The House ended a yearslong political saga Friday by passing Democrats’ sprawling clean energy, health care and tax package, but the fight over climate policy is far from over on Capitol Hill.
The bill’s passage came after decades of failure. But as Democrats hugged and celebrated last week, they acknowledged the scientific reality that the United States and other countries will ultimately have to do more to address climate change.
“No one ever said this is the end of our work,” Rep. Scott Peters (D-Calif.) said in an interview. “I think there’s a lot more to do.”
How much Congress can get done in the near future, however, remains an open question.
The bill’s $369 billion in clean energy investments and tax credits is the single largest action Congress has ever taken to reduce greenhouse gas emissions, but Democrats and green advocates are eyeing other ways to advance climate policies.
Some are looking at annual spending bills and the National Defense Authorization Act as avenues to pump more money into clean energy programs. Progressives are still pressing President Joe Biden to declare a climate emergency. And some lawmakers and activists on the left are gearing up for a fight on a promised vote next month that would ease federal permitting restrictions — a potential boon to fossil fuel interests.
It leaves a relatively full plate as the “Inflation Reduction Act” awaits Biden’s signature.
“This is a really big deal, but it’s only a start,” Rep. Sean Casten (D-Ill.) said on the floor Friday.
After the celebration, Casten declared, “Let’s get back to work.”
Getting to net zero?
Backers said the bill, H.R. 5376, would help cut the nation’s greenhouse gas emissions roughly 40 percent by 2030 under 2005 levels.
An updated analysis of the legislation by the Rhodium Group on Friday pegged the range of reductions at between 32 and 42 percent, compared with 24 to 35 percent without it.
The biggest part of those projected cuts comes from long-term extensions of clean energy tax credits and a host of new and expanded incentives for technologies like nuclear, carbon capture and battery storage.
The bill would also impose a fee on excess methane emissions and reinstate a Superfund tax to help clean up polluted sites (E&E Daily, July 29).
It promises to take a big chunk out of Biden’s goal under the Paris Agreement to halve emissions by the end of the decade.
But emissions modeling comes with uncertainty, and the bill leaves open questions about getting to net zero by 2050 — the target scientists say would be necessary to avoid the worst impacts of climate change over the long run.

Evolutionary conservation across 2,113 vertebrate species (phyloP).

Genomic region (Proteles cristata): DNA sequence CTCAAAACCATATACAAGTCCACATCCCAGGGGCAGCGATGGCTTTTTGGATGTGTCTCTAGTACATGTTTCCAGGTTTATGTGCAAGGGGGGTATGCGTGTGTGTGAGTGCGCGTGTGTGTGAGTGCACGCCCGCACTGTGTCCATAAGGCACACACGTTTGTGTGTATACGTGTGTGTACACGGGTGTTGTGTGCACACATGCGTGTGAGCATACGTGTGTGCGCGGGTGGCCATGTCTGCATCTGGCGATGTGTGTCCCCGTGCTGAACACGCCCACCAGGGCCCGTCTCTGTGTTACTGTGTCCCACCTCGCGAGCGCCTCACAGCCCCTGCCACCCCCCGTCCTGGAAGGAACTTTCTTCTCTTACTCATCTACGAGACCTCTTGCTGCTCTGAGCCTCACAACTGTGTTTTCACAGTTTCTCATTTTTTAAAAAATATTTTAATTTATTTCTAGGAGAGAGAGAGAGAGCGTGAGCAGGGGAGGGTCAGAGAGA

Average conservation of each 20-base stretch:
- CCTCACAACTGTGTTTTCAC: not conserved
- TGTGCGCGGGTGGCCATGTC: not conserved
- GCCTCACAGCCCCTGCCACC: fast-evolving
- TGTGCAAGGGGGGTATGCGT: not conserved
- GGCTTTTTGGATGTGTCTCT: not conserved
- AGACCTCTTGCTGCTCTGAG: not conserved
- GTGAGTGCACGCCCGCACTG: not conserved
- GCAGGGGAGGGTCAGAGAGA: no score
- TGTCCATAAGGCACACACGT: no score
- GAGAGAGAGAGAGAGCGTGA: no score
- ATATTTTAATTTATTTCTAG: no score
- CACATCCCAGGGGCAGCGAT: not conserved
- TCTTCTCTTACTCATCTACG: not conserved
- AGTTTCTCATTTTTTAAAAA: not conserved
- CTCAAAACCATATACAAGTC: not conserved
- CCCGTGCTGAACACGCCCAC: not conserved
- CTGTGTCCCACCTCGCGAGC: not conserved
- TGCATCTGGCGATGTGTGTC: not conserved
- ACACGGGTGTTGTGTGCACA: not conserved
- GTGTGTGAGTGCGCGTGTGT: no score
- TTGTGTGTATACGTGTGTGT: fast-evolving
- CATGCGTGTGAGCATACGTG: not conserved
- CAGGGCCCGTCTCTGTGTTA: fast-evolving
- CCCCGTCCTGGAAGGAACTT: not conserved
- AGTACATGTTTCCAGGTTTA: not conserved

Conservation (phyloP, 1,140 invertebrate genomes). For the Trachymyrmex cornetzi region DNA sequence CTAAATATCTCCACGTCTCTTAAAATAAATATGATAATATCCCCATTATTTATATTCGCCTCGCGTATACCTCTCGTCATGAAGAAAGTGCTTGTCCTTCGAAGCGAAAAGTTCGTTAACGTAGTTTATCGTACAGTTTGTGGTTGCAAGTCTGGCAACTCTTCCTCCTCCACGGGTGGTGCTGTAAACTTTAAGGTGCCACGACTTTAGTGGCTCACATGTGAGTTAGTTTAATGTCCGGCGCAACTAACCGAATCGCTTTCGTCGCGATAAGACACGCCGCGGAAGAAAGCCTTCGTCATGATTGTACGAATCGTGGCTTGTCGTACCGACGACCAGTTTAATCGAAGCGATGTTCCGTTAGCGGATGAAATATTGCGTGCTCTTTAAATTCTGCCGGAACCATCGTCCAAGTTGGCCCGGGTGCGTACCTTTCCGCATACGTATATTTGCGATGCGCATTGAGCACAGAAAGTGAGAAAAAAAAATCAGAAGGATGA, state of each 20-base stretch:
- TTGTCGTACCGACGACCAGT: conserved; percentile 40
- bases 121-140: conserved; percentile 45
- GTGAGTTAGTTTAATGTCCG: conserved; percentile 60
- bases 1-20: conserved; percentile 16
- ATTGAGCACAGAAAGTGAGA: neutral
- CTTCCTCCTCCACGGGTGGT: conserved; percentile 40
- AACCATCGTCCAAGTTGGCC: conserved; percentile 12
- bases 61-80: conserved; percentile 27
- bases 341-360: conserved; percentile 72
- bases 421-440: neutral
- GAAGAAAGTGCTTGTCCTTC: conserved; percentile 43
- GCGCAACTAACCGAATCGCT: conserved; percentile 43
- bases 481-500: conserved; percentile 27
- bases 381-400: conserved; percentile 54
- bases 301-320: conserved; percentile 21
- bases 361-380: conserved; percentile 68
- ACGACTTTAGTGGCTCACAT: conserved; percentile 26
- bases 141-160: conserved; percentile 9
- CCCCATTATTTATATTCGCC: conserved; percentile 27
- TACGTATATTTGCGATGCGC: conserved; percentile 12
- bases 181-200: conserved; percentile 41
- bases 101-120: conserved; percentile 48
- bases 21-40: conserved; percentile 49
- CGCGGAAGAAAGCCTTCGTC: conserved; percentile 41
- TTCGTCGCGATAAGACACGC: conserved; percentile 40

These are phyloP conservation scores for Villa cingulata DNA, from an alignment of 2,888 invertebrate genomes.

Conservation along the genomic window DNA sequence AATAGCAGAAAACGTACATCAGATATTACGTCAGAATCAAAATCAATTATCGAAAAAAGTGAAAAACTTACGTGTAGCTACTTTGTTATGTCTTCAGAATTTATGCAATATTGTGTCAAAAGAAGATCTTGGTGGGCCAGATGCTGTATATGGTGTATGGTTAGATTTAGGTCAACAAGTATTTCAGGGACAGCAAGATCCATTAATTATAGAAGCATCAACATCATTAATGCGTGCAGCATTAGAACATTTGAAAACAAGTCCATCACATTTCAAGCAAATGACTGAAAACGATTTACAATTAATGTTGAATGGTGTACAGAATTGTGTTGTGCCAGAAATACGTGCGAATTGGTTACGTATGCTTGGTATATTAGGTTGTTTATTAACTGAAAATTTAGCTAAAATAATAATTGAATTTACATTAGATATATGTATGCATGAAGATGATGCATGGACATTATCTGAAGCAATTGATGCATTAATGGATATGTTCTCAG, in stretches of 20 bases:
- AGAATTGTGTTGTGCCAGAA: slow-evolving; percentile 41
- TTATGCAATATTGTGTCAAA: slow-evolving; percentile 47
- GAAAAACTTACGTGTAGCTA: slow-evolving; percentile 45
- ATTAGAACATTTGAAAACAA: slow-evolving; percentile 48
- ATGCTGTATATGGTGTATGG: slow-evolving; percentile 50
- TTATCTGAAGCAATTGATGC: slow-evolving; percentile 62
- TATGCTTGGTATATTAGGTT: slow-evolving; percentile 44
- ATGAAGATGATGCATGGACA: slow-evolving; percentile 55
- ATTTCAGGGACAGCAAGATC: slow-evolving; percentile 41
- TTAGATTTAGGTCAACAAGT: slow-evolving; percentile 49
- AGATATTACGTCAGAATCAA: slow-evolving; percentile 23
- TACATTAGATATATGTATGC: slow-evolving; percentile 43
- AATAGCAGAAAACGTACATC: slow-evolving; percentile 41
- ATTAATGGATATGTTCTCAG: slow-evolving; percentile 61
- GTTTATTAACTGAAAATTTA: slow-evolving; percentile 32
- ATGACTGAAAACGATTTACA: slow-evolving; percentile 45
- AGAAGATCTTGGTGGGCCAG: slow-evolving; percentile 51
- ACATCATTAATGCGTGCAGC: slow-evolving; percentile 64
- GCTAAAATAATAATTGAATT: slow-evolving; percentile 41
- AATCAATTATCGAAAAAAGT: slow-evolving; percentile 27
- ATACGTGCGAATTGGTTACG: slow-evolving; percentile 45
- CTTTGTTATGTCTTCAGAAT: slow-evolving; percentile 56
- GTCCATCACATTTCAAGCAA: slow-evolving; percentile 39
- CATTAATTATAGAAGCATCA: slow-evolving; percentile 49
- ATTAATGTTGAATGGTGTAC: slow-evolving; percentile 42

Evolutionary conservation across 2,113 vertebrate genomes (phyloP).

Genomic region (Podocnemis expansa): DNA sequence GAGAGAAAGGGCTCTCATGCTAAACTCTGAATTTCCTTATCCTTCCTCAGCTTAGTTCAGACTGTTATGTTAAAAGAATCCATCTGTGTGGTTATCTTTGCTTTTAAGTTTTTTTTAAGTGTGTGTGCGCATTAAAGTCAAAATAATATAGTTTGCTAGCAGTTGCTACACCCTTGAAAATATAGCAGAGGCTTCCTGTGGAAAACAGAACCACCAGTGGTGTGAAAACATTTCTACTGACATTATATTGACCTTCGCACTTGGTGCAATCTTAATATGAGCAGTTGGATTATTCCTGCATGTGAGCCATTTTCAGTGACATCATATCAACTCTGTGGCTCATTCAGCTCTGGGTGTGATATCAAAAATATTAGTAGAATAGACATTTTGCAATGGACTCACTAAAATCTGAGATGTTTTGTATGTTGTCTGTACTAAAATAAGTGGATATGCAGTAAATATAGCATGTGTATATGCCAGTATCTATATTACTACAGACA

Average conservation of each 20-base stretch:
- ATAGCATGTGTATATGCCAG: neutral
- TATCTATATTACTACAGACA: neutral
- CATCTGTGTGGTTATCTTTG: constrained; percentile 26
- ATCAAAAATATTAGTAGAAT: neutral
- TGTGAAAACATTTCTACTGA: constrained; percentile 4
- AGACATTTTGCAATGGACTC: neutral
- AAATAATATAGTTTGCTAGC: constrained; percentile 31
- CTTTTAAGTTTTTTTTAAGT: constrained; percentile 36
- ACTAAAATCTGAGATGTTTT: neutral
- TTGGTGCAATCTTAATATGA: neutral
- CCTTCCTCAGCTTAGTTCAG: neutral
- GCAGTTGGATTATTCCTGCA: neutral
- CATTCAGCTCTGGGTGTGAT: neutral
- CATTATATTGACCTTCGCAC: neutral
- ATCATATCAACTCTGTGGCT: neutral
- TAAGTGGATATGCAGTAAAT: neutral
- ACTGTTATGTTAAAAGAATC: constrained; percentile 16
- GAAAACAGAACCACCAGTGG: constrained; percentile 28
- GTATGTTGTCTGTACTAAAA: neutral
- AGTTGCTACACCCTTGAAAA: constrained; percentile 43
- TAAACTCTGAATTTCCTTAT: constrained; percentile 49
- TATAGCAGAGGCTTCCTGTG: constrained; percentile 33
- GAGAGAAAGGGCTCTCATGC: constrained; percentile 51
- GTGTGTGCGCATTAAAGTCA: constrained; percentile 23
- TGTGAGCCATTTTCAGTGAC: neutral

Environmental groups still want to see more action from Congress and the executive branch, even as they pump money into ads promoting the “Inflation Reduction Act.”
Call for climate emergency
Democrats, including Rep. Kathy Castor (D-Fla.), said they plan to pursue additional clean energy investments in the annual appropriations bills and in yearly defense authorization legislation.
Castor, who chairs the Select Committee on the Climate Crisis, took an optimistic view of how the “Inflation Reduction Act” might change the U.S. economy. She noted that the country has hit the emissions targets set out in the 2009 Waxman-Markey cap-and-trade bill, amid seismic shifts in the power sector, despite Congress’ failure to pass it.
“This will give President Biden and the administration the tools they need right away to act,” Castor said.
And while Congress may not act on another big climate bill for the foreseeable future, Peters said there will inevitably be conversations about implementation of the reconciliation package and about items that were left out, such as carbon pricing.
Progressives and environmental groups are continuing to press Biden to declare a climate emergency, which would open up a host of additional executive authorities to reduce emissions.
“A climate emergency is still really relevant because it opens up other tools, but I also think we need to celebrate this massive movement forward,” Congressional Progressive Caucus Chair Pramila Jayapal (D-Wash.) told reporters. “We’re not taking our foot off the gas.”
But those on the left also remain bitter about pro-fossil fuel provisions included in the bill at the behest of Senate Energy and Natural Resources Chair Joe Manchin (D-W.Va.). Among other things, the reconciliation package would mandate oil and gas lease sales in the Gulf of Mexico and off the coast of Alaska.
Permit overhaul fight
As part of the deal for his vote on reconciliation, Democratic leadership also promised Manchin a vote on a separate permitting reform bill next month. It’s a sore spot for progressives that promises to induce a fight ahead of the midterm elections.